Published  23/02/2010

Sargent, Sickert & Spencer

Sargent, Sickert & Spencer

Fitzwilliam Museum, Cambridge
8 December 2009–5 April 2010


Despite their reputations as three of England’s most popular ‘modern’ painters, this is a strange grouping. Sickert’s gritty, impressionism-influenced scenes are a world away from the crisp visions of Spencer, and as for Sickert and Sargent, the former’s views were neatly summed up when he wrote that ‘It is a pitiful thing, and one of the best proofs of the nullity of art-criticism in this country, that Sargent’s painting is accepted, as it is, as the standard of art, the ne plus ultra and high water mark of modernity’.1

The unusual combination is a result of the Fitzwilliam’s ‘hidden depths’ programme, which proposes to create shows from the museum’s collections, and in doing so to explore the unusual links that may arise. As such, these three are linked by their dogged defence of the figurative – and naturally – the display that results is one hung by subject matter. The slight stretching of the collection that this necessitates creates a great opportunity, as a number of rarely seen drawings, watercolours, and even a portrait of Sickert by his last wife are brought out. Some themes are better suited than others, however, so although ‘artists on the move’ results in an interesting variety of pictures, ‘music’ involves an admission that although the other two played, only Sickert made it a major theme of his art.2 ‘Conversation pieces’: ‘women in interiors’ sadly features none of the Sargent society portraits that would make such a bizarre contrast with the Sickert and Spencer works on show, and the final section, ‘Spencer, God and Love’, seems almost an excuse to show the Fitzwilliam’s admittedly impressive Spencer murals (though it is nicely tied in at the end by a quotation from Sickert, who rather unexpectedly came to Spencer’s defence in 1935).

Despite such small issues, the hang by subject matter itself provides a fascinating angle on the art of the time. Sickert’s 1910 statement ‘Anything! This is the subject of modern art’ is quoted in the catalogue, and in the context seems like a suggestion that art can now deal with subject matter from everyday life (and not that modern art no longer has need of subject matter, as some would have interpreted it).3 This direct rebuttal of the formalist, almost content free view of modernist painting promoted by Roger Fry at the time is significant. Fry, whose own attempts at painting are held in such abundance in the Keynes collection at King’s College (from which many of the works on display here come), is conspicuous by his total absence. Instead of his beloved Cézanne, drawings by Millet, Degas, and Charles Samuel Keene are featured, and together with the hang one could even say that a rethinking of modernist painting is what is ultimately suggested here.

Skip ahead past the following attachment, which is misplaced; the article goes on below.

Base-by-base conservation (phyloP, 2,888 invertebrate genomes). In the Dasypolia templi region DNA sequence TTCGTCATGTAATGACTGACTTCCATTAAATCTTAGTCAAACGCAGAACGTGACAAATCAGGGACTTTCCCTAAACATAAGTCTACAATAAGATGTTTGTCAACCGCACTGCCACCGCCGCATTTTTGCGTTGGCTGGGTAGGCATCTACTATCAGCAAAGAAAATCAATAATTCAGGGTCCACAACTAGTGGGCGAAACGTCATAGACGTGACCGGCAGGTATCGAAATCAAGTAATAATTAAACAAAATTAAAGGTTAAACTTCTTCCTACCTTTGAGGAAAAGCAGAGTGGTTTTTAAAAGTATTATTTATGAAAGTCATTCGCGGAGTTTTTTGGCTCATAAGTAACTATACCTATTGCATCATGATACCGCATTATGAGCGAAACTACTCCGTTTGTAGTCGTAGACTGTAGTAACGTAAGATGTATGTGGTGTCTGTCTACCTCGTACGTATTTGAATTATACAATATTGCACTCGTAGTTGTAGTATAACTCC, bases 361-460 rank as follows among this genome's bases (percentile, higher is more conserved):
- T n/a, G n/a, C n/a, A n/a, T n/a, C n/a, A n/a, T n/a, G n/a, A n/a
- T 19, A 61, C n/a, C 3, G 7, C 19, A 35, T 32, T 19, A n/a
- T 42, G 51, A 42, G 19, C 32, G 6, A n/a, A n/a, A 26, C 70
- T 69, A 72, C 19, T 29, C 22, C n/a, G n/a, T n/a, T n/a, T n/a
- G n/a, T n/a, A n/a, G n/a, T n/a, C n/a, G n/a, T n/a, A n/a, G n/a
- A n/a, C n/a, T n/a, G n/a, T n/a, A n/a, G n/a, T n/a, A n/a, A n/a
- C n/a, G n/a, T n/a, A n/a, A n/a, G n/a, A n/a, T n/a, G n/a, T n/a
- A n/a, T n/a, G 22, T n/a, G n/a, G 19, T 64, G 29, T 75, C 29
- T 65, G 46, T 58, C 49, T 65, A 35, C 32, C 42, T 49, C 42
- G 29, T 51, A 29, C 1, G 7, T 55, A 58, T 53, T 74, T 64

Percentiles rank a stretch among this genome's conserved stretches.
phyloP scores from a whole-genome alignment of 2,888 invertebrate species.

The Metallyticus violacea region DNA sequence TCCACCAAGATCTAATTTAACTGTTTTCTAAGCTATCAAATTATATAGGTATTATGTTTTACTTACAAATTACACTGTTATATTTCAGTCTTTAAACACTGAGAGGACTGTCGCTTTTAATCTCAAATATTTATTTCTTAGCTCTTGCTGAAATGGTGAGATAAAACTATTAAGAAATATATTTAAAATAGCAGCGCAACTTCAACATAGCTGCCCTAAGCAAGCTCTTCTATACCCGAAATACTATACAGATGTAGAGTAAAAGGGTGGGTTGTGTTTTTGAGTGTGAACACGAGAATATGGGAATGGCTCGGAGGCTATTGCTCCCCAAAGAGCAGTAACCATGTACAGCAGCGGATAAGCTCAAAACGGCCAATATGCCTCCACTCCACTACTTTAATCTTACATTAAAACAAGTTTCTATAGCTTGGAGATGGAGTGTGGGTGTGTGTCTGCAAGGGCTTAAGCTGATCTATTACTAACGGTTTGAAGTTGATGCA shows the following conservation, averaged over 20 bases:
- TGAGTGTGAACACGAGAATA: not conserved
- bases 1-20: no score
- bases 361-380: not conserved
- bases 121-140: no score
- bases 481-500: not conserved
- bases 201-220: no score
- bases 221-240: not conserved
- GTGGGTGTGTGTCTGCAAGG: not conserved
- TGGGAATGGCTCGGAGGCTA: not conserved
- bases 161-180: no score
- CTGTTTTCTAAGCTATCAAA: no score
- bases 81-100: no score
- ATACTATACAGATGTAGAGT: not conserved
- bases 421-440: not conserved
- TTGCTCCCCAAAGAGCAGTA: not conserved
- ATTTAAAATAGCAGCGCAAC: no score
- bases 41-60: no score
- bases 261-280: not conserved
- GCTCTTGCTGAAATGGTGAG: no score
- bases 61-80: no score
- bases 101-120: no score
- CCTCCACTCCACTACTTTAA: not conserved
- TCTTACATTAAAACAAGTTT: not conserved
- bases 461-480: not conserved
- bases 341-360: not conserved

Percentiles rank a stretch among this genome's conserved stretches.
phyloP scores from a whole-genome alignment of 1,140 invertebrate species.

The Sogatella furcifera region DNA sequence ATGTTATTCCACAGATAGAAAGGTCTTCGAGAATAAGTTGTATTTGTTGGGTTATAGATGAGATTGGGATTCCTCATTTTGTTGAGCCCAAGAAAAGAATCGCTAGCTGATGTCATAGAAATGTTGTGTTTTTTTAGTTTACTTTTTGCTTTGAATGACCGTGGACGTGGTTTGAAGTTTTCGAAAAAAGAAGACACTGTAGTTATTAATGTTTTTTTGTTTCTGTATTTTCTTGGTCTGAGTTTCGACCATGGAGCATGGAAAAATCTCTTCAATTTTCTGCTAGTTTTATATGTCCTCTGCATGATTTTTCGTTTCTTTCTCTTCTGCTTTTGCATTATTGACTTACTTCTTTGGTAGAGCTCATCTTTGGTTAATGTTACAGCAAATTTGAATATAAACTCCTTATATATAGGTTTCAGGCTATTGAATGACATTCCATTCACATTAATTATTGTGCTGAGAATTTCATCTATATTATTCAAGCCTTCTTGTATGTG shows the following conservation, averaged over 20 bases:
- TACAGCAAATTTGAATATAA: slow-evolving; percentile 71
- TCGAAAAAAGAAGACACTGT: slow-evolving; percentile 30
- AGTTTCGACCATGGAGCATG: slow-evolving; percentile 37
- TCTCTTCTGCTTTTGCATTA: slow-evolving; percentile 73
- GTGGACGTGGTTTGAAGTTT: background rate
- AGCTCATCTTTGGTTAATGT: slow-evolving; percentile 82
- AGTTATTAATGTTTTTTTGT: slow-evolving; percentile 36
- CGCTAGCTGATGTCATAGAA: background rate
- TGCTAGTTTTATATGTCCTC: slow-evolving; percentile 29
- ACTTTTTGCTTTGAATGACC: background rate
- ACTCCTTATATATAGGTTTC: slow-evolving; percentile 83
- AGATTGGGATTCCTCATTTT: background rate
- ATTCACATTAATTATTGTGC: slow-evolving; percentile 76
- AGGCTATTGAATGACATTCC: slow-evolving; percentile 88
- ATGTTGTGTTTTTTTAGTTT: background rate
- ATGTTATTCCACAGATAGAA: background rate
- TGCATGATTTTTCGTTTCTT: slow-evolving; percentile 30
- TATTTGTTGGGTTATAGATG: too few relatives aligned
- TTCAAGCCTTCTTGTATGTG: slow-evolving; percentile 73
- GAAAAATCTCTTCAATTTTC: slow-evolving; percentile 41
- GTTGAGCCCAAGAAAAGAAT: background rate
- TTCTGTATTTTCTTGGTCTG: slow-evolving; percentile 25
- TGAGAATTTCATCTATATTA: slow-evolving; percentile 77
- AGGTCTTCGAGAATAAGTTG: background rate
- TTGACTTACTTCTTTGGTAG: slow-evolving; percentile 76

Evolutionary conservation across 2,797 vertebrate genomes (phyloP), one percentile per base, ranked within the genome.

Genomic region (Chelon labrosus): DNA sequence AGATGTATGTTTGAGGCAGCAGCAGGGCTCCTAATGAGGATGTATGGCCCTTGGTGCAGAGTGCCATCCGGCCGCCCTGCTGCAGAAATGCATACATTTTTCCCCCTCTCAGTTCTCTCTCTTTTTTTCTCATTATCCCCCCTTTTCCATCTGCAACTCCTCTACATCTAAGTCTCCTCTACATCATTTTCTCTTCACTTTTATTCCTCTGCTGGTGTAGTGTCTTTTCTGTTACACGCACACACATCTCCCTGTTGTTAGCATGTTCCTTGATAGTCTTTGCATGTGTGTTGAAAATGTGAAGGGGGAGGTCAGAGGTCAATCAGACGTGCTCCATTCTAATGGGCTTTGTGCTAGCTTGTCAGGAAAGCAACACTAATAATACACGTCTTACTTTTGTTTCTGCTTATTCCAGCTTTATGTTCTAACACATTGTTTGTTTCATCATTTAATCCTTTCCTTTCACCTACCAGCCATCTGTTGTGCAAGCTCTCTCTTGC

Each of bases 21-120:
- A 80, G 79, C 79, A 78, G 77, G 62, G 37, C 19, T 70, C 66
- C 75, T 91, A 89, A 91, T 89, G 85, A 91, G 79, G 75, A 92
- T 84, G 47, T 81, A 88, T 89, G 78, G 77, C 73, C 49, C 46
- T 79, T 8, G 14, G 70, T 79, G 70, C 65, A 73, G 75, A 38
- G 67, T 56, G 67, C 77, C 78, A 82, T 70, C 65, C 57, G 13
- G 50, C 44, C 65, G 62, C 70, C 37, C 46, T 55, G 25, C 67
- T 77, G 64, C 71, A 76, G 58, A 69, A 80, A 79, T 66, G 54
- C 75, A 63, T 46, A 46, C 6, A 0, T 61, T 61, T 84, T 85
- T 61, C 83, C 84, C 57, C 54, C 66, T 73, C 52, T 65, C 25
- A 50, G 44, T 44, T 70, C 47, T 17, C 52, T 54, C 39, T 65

Often referenced, yet surprisingly little analysed, when Baudelaire spoke of the ‘painter of modern life’ it was not his friend Edouard Manet that he described, but the now little known painter and illustrator Constantin Guys.4 Sickert was tireless in attempting to promote an alternative lineage for modern art, with ‘illustrators’ such as Hogarth, Daumier and Charles Keene as fundamental to the birth of modern art (noting in 1925 ‘I am old enough to remember the terms in which Manet and Fantin and Degas and Pissarro used to speak of Charles Keene’).5 When Percy Wyndham-Lewis attacked Fry as ‘continental mediator’, it was because his promotion of Cézanne and Van Gogh in formalist language meant a return to ‘the defunct aestheticism of the 90s’ and ‘art for art’s sake’ in opposition to the ‘English virtues’ of Rowlandson and Hogarth.6 When Christopher Nevinson resigned from the London Group in the same year he condemned the anti-literary and anti-representational ‘pure art’ formulas in a letter that culminated ‘Poor Cézanne, poor Baudelaire, poor Whistler! May the ages yet deliver them from their supporters!’7

Perhaps that is exactly what is happening now, and exhibitions like this one can play a role in such a reassessment. Curated in this unusual way it seems obvious that these very modern paintings cannot be equated with ‘autonomy’ or ‘abstraction’, and that the desire to represent aspects of modern life is at the heart of why these painters did what they did. To criticise the slight stretching of the collection, or the tenuousness of certain links, is very much to miss the point. The ‘hidden depths’ programme is a chance for the curators to test ideas, to bring to light rarely seen elements of the holdings, and to enact the constant rethinking that seems necessary in order to make the paintings live. In a time when the cost of new acquisitions is approaching prohibitive levels this seems like exactly the sort of resourceful attitude, carefully treading the line between scholarly and accessible, which should be expected from a free public museum.


1. Walter Sickert, ‘Sargentology’, The New Age, 19 May 1910, in Anna Gruetzner Robins, Walter Sickert: The Complete Writings on Art, Oxford, 2000, p. 233.

2. Jane Munro, Sargent, Sickert and Spencer, Fitzwilliam Museum, Cambridge, 2009, p. 21.

3. Munro, Sargent, Sickert and Spencer, p. 9.

4. See Baudelaire, The Painter of Modern Life’, The Painter of Modern Life and Other Essays, London, 1995.

5. Walter Sickert, ‘The Importance of Being Canvas’, Daily Telegraph, 4 March 1925, in Robins, Walter Sickert, p. 509.

6. Percy Wyndham-Lewis, ‘Roger Fry’s role as continental mediator’, Tyro, no. 1, 1921, p. 3.

7. Letter to The New Statesman, 1921, quoted in D. J. Wilcox, The London Group 1919-1939, London, 1995 p. 19.

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